Looking for players who fit the profile

Scouting: Wanted: prospects who will grow into angular, 6-foot-4 pitchers and rock-hard, 6-0 sluggers.

April 01, 2001|By Joe Strauss | By Joe Strauss,SUN STAFF

Within baseball's homer-happy, juiced-up modern era, the Orioles are like virtually every other major-league franchise. Size matters.

Power is no longer measured by the distance to the gaps at Yankee Stadium but by the circumference of Mark McGwire's biceps. The Orioles, who once produced a 6-foot-4 shortstop who redefined his position, are now part of the pack that believes the game's direction dictates that bigger is better. Where have you gone, Ted Williams? The Splendid Splinter has been replaced by a generation of rippled strongmen more likely to lift a keg than drink it.

"The game has focused more on the bat than on pitching recently," says Tony DeMacio, who has supervised two highly rated drafts since being named Orioles director of scouting in December 1998. "We all know pitching wins games, but I think teams profile more for bigger bodies and stronger guys because of the offensive nature of the game. I think the trend has become, if a big man can run 4.3 [seconds] to first, he's more likely to be selected than a smaller man who can run 4.3 because you expect more power. That's probably been true for a long time, but I think size is even more a consideration now."

Projecting size, or profiling, has become increasingly important. The New York Yankees embraced the practice decades ago. Not surprisingly, they were the franchise that most aggressively pursued two-sport athletes, such as John Elway and Deion Sanders.

Scouts think it important to meet a young player's parents, not only to ascertain his home environment, but also to help gauge his growth potential. Judging a pitcher's frame and a hitter's upper body along with their suppleness is another part of the formula.

"You have to decide whether the player is physically mature or has growing potential," DeMacio says. "That's very important. If our guy feels a player has already maxed out, then how much is left? A lot of times, you don't know the background of a kid. There are so many variables."

Every player evaluation turned in to DeMacio lists a space for "growth potential." It is admittedly an inexact projection but among one of the most important on a report.

Size has its limits, according to DeMacio. He considers Los Angeles Dodgers pitcher Kevin Brown the prototypical-sized pitcher, with Texas Rangers third baseman Ken Caminiti and Houston Astros first baseman Jeff Bagwell as owning the perfect build for a power hitter. The ex-Oriole Brown stands an angular 6 feet 4; Bagwell and Caminiti are 6-foot slabs of granite who are actually shorter than the average major-league position player.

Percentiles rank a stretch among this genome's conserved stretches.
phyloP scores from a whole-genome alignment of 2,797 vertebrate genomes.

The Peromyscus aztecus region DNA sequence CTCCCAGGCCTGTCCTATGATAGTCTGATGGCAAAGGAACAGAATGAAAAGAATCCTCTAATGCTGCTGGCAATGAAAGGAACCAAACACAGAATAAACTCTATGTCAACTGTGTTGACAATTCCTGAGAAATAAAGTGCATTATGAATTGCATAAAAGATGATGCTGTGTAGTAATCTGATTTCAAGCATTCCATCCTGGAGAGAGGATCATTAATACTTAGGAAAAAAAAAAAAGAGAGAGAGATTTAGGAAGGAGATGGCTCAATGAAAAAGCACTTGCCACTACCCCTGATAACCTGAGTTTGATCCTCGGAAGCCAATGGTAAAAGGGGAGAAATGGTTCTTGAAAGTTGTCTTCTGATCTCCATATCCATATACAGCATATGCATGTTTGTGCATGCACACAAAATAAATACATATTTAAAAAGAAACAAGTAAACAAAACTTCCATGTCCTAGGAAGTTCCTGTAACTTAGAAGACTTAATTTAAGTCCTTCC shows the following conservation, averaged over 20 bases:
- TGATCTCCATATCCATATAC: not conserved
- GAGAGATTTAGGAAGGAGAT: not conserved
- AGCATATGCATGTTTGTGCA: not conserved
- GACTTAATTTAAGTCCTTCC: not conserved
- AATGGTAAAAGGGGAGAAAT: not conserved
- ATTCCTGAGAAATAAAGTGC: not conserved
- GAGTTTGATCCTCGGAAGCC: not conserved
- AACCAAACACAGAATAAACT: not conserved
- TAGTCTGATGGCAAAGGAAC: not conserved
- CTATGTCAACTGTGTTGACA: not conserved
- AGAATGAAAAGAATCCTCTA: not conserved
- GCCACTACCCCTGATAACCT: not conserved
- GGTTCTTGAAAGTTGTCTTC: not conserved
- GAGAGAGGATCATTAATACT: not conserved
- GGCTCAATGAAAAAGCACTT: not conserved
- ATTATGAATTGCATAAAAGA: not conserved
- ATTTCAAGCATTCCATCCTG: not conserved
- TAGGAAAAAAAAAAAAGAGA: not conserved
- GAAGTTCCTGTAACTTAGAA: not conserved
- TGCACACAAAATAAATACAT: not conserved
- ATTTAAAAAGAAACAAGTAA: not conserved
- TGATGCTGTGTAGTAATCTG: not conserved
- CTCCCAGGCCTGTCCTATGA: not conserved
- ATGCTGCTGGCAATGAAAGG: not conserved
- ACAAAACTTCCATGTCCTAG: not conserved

"You expect it now," DeMacio says of enhanced physical development. "I'm seeing big, physical kids 99 percent of the time. It's not just baseball. Everything has changed in the past 15 years or so. It's a trickle-down effect. Major-league teams are expecting bigger athletes, so the colleges are, too. High school kids are lifting year-round. Nutrition is better. High schools have trainers. There's so much more going on now."

Baseball players shunned weights 30 years ago. Now, even high school players pump iron year-round in elaborate school weight rooms.

"There's much more emphasis on strength and power at a younger age," says Syd Thrift, the Orioles' vice president for baseball operations. "But I think the most important thing is flexibility. Flexibility enhances power, and more flexible players are less susceptible to injury."

Adds Thrift: "Everything has limits. But I think in recent years they've been stretched."

To DeMacio, the benefits of size have their limits. While Arizona Diamondbacks left-hander Randy Johnson intimidates and overpowers with a 6-10 frame, his sound mechanics and durability are considered extraordinary for a talent of his size.

"Anything more than 6-foot-3 or 6-foot-4, you have to have exceptional balance," says DeMacio, who while with the Atlanta Braves scouted a 5-10, 165-pound hockey player in Billerica, Mass., named Tom Glavine. Glavine eventually grew more than 2 inches, broadened at the shoulders and became a two-time National League Cy Young Award winner.

"You're looking for body control more than anything. We tell our scouts, `Don't compare to the exception. Don't compare somebody to a Randy Johnson.' If you get in that habit, you're going to fail more often than not. Johnson is an exceptional body type with excellent body control. He's not typical of somebody his size," DeMacio says.

The Orioles found an exception during the 1999 draft when they selected gangly, 6-5 left-hander Richard Stahl. Area scout Lamar North and DeMacio saw the same thing: a well-coordinated athlete who could easily add weight to a growing frame.

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